Rather than visit the 27 statements in their usual sequence, which only in a general manner follow a logical pattern, this paper subsumes the full list under five categories of what is known to systematic theology as a synthetic arrangement of doctrine, proceeding from cause toward effect.  Such grouping helps promote overall understanding.   For convenience, the number, title, and full text of each entry is included in this paper, although for reference an accompanying copy of the Fundamental Beliefs of Seventh-day Adventists is provided in its officially stated form.

A.   GOD

Nature of God

2.   The Trinity
There is one God: Father, Son, and Holy Spirit, a unity of three co-eternal Persons.  God is immortal, all-powerful, all knowing, above all, and ever present. He is infinite and beyond human comprehension, yet known through His self-revelation.  He is forever worthy of worship, adoration, and service by the whole creation. (Deut. 6:4; Matt. 28:19; 2 Cor. 13:14; Eph. 4:4-6; 1 Peter 1:2; 1 Tim. 1:17; Rev. 14:7.)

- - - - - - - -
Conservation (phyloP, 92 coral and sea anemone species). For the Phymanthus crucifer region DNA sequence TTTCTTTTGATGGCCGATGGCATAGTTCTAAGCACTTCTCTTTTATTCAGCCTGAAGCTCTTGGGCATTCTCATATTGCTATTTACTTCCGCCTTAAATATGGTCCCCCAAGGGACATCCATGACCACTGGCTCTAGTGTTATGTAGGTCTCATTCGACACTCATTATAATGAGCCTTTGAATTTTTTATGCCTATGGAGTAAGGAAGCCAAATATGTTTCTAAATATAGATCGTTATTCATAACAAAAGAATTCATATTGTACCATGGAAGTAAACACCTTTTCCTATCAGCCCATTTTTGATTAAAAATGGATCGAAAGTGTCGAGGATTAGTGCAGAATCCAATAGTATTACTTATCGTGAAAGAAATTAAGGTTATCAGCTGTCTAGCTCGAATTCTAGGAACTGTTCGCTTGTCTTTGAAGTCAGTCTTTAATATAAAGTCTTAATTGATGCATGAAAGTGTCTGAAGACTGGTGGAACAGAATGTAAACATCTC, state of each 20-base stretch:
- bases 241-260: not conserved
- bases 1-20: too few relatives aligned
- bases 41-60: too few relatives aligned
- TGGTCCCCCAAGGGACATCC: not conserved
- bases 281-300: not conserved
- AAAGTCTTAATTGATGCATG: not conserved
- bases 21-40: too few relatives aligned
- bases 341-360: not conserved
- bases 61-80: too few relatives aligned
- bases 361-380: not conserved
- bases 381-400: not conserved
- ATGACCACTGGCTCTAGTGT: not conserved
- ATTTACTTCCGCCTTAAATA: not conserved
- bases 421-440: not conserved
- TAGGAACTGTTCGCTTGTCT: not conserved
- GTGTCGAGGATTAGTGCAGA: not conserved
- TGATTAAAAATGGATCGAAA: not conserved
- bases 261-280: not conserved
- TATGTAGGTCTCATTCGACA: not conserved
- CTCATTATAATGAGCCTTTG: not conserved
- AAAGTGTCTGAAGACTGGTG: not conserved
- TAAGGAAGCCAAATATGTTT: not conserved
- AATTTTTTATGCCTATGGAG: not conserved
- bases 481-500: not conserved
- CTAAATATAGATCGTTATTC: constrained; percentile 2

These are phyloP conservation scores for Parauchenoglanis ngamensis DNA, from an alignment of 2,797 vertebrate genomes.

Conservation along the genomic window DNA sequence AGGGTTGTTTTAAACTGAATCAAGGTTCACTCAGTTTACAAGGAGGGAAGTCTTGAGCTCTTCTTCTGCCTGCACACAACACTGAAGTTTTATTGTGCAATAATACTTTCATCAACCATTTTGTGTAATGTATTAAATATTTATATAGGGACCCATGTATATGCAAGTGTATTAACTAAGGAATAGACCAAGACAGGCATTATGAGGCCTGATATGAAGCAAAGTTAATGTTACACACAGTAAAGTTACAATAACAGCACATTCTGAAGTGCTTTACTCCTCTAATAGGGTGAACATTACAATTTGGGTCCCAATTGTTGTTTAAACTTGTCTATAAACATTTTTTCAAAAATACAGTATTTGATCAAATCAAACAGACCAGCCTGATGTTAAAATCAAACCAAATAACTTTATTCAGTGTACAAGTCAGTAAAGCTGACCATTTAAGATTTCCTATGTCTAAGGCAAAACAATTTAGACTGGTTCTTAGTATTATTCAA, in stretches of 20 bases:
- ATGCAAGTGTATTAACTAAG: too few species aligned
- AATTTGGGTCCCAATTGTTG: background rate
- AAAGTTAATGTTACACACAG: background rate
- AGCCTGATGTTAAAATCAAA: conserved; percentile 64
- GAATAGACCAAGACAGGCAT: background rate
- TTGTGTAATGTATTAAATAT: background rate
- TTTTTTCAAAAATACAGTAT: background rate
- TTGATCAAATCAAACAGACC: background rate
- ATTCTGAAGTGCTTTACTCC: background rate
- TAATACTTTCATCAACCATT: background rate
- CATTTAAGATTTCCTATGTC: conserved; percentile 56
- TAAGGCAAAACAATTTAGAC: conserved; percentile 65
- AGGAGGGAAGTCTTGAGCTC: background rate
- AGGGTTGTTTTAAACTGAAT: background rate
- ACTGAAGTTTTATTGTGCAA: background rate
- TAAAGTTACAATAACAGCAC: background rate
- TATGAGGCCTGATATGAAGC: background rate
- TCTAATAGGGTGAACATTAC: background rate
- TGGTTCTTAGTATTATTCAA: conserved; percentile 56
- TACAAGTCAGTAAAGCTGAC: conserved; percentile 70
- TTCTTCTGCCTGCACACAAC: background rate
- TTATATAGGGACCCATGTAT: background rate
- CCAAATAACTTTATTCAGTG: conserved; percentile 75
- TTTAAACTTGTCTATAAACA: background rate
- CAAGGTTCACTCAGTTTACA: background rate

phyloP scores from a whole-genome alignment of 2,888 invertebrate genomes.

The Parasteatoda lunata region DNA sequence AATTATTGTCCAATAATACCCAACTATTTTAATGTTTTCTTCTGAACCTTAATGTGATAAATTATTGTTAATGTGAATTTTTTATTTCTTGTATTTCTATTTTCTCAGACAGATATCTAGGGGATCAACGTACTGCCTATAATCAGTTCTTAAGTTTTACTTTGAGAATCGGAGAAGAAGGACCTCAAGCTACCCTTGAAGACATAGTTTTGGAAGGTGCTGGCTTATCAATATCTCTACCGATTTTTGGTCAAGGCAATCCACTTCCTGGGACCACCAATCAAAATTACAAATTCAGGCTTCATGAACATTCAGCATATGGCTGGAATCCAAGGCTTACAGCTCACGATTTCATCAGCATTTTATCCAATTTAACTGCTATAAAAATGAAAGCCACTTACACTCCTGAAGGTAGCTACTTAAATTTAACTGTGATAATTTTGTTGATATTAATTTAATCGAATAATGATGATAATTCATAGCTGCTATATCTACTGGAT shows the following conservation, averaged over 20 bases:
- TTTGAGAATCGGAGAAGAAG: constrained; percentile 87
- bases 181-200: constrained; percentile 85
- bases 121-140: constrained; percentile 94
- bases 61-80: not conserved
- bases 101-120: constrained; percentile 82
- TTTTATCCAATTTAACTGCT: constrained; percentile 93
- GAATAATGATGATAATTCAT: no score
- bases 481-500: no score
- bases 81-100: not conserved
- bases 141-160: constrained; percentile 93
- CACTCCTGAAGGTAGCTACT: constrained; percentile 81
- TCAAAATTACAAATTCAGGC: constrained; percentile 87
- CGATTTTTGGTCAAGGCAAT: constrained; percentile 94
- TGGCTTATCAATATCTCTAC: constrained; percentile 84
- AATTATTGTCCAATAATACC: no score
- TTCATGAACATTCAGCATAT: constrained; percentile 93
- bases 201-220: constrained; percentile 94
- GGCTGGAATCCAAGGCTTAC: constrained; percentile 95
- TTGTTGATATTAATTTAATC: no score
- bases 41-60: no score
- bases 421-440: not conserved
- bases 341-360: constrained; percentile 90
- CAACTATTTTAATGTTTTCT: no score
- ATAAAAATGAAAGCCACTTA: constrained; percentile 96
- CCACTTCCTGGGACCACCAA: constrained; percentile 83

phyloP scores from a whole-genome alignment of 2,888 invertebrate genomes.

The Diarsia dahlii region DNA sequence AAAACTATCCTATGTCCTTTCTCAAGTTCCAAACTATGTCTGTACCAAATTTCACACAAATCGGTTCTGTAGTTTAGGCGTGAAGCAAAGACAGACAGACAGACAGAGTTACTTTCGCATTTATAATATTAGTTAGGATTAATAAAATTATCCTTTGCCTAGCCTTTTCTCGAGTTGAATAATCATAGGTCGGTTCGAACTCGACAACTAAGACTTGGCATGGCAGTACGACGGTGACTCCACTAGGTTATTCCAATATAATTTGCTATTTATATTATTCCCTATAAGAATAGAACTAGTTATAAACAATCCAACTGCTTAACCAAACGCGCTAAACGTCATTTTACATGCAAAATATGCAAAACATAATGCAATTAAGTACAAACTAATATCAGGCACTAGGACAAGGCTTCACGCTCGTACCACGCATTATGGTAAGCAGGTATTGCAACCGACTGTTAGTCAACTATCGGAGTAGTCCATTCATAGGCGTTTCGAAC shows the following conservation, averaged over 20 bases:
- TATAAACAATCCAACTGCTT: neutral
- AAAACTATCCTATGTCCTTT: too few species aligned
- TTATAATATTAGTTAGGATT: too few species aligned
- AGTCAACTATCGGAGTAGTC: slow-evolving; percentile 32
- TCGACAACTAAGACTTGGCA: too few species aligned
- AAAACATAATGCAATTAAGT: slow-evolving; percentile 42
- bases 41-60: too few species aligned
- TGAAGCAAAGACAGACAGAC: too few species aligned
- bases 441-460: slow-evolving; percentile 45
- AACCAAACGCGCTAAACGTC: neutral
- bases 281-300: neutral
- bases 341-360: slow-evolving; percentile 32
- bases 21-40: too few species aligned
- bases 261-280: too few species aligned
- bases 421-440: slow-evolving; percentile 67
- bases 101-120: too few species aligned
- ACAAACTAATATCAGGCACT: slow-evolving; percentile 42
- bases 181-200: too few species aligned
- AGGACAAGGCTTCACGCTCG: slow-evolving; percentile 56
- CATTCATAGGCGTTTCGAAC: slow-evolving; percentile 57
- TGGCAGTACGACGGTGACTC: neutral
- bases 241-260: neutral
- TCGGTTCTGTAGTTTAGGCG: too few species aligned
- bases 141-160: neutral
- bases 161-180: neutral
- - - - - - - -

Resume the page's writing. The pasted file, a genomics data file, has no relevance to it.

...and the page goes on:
3.   The Father
      God the Eternal Father is the Creator, Source, Sustainer, and Sovereign of all creation.  He is just and holy, merciful and gracious, slow to anger, and abounding in steadfast love and faithfulness. The qualities and powers exhibited in the Son and the Holy Spirit are also revelations of the Father. (Gen. 1:1; Rev. 4:11; 1 Cor. 15:28; John 3:16; 1 John 4:8; 1 Tim. 1:17; Ex. 34:6, 7; John 14:9.)

4.    The Son